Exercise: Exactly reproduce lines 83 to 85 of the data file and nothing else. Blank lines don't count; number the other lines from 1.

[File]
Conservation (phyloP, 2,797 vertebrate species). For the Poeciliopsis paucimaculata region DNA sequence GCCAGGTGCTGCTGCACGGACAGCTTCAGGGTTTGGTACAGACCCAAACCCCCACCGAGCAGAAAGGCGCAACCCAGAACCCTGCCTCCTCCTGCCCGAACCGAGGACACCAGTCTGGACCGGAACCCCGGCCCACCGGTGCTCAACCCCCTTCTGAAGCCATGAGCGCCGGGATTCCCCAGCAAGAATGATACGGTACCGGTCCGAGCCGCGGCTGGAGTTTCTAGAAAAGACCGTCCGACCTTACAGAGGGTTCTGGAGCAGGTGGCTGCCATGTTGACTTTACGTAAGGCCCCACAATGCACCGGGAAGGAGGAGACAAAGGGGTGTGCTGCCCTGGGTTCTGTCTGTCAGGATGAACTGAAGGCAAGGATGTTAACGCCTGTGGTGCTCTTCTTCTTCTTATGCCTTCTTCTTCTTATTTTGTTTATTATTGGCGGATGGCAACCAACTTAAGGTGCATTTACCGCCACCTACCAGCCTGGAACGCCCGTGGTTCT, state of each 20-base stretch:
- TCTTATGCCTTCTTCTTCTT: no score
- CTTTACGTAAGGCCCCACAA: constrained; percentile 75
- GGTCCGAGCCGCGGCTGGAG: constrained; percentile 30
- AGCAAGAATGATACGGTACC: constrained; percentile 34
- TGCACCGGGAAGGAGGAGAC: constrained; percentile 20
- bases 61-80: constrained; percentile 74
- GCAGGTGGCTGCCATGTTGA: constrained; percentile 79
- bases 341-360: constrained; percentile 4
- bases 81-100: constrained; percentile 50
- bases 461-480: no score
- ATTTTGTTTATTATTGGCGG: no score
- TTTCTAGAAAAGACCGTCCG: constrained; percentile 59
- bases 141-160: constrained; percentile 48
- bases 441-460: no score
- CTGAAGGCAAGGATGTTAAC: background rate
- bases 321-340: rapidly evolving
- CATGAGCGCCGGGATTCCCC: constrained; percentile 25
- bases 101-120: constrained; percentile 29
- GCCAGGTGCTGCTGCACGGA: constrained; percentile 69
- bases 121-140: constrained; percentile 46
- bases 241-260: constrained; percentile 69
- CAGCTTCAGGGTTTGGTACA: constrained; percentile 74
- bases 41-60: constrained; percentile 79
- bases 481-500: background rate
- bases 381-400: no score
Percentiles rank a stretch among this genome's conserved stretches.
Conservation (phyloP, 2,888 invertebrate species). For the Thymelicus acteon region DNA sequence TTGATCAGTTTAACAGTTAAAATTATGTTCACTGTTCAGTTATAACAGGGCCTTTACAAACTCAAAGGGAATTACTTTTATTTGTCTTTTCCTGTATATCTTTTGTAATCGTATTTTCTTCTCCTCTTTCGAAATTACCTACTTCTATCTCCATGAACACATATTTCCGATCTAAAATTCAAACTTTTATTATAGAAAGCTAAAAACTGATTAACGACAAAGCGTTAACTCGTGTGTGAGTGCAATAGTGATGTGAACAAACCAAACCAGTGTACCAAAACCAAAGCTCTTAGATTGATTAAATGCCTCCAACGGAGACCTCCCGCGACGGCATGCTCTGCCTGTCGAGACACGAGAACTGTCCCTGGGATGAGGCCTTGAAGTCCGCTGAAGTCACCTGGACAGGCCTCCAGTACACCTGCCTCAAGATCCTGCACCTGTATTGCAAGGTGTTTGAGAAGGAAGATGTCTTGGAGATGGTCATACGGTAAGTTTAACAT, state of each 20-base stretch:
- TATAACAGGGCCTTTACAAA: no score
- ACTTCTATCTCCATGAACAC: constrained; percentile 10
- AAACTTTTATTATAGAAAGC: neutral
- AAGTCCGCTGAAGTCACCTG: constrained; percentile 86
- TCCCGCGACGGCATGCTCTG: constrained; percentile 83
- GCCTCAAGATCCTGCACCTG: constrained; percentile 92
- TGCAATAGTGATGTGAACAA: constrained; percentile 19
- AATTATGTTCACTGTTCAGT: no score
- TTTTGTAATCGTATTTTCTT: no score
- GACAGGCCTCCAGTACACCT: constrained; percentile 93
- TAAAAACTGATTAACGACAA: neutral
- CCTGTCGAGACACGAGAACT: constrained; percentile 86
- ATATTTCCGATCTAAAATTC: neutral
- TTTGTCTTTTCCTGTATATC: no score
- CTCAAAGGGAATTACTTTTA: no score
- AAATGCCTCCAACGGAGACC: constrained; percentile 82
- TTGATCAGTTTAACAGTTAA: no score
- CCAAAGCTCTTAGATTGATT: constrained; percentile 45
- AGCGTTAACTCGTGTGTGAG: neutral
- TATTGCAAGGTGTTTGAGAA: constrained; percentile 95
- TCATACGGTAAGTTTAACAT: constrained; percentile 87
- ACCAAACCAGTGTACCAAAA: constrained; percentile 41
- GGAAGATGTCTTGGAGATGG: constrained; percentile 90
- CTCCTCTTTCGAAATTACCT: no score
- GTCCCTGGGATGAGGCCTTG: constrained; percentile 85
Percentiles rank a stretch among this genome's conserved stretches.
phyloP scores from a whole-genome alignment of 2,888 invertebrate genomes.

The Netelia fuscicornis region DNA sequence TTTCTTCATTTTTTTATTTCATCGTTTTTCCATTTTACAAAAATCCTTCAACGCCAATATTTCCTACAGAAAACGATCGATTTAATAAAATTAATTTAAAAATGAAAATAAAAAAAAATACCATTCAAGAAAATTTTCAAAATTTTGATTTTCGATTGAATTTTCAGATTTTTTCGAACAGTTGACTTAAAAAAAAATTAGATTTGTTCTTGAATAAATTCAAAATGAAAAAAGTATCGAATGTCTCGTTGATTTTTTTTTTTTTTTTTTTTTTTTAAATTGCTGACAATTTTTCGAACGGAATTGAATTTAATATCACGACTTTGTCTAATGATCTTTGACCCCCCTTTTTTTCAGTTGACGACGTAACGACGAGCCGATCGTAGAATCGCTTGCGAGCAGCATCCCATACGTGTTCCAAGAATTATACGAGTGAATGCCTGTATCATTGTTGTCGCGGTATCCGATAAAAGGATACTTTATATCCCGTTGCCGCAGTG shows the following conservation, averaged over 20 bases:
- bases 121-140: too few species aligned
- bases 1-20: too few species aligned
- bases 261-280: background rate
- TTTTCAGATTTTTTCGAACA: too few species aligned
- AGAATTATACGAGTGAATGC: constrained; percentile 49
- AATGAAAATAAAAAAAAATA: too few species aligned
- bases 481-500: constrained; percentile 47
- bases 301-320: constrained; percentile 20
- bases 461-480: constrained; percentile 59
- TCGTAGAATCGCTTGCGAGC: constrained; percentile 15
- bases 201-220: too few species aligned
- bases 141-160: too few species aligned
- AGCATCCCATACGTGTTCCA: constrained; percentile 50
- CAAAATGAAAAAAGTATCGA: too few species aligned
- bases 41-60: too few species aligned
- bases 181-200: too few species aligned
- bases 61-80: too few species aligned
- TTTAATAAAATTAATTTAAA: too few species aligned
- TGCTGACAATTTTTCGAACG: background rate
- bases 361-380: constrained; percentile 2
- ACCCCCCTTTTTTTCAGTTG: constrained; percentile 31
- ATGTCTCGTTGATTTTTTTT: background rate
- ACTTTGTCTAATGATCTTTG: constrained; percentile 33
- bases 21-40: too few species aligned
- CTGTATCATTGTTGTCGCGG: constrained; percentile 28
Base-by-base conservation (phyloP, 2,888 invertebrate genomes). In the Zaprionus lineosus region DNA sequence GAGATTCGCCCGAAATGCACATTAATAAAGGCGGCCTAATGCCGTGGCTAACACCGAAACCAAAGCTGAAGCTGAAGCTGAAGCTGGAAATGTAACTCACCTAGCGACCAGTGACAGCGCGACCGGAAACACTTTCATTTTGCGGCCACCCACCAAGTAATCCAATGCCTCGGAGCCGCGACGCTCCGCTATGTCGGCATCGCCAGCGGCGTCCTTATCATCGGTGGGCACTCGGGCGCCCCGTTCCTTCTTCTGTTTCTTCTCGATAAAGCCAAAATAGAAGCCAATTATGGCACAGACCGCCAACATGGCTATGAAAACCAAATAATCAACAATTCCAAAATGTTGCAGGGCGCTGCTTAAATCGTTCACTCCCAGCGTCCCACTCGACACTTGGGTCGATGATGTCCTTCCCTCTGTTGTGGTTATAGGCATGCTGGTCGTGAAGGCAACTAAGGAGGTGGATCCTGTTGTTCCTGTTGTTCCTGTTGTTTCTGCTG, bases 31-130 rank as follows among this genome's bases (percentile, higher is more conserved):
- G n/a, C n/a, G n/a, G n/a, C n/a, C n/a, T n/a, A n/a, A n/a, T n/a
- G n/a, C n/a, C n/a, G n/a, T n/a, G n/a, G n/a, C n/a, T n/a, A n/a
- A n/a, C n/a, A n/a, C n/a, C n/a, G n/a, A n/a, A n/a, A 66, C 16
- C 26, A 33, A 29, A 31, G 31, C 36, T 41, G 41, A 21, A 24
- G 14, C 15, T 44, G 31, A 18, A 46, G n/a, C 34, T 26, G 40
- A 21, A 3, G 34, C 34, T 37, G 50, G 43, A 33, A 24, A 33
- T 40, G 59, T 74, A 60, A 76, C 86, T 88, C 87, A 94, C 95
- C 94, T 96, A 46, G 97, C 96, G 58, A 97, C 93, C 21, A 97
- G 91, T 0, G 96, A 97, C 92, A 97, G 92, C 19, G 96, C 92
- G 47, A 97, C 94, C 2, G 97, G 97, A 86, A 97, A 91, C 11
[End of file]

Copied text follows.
- G n/a, C n/a, G n/a, G n/a, C n/a, C n/a, T n/a, A n/a, A n/a, T n/a
- G n/a, C n/a, C n/a, G n/a, T n/a, G n/a, G n/a, C n/a, T n/a, A n/a
- A n/a, C n/a, A n/a, C n/a, C n/a, G n/a, A n/a, A n/a, A 66, C 16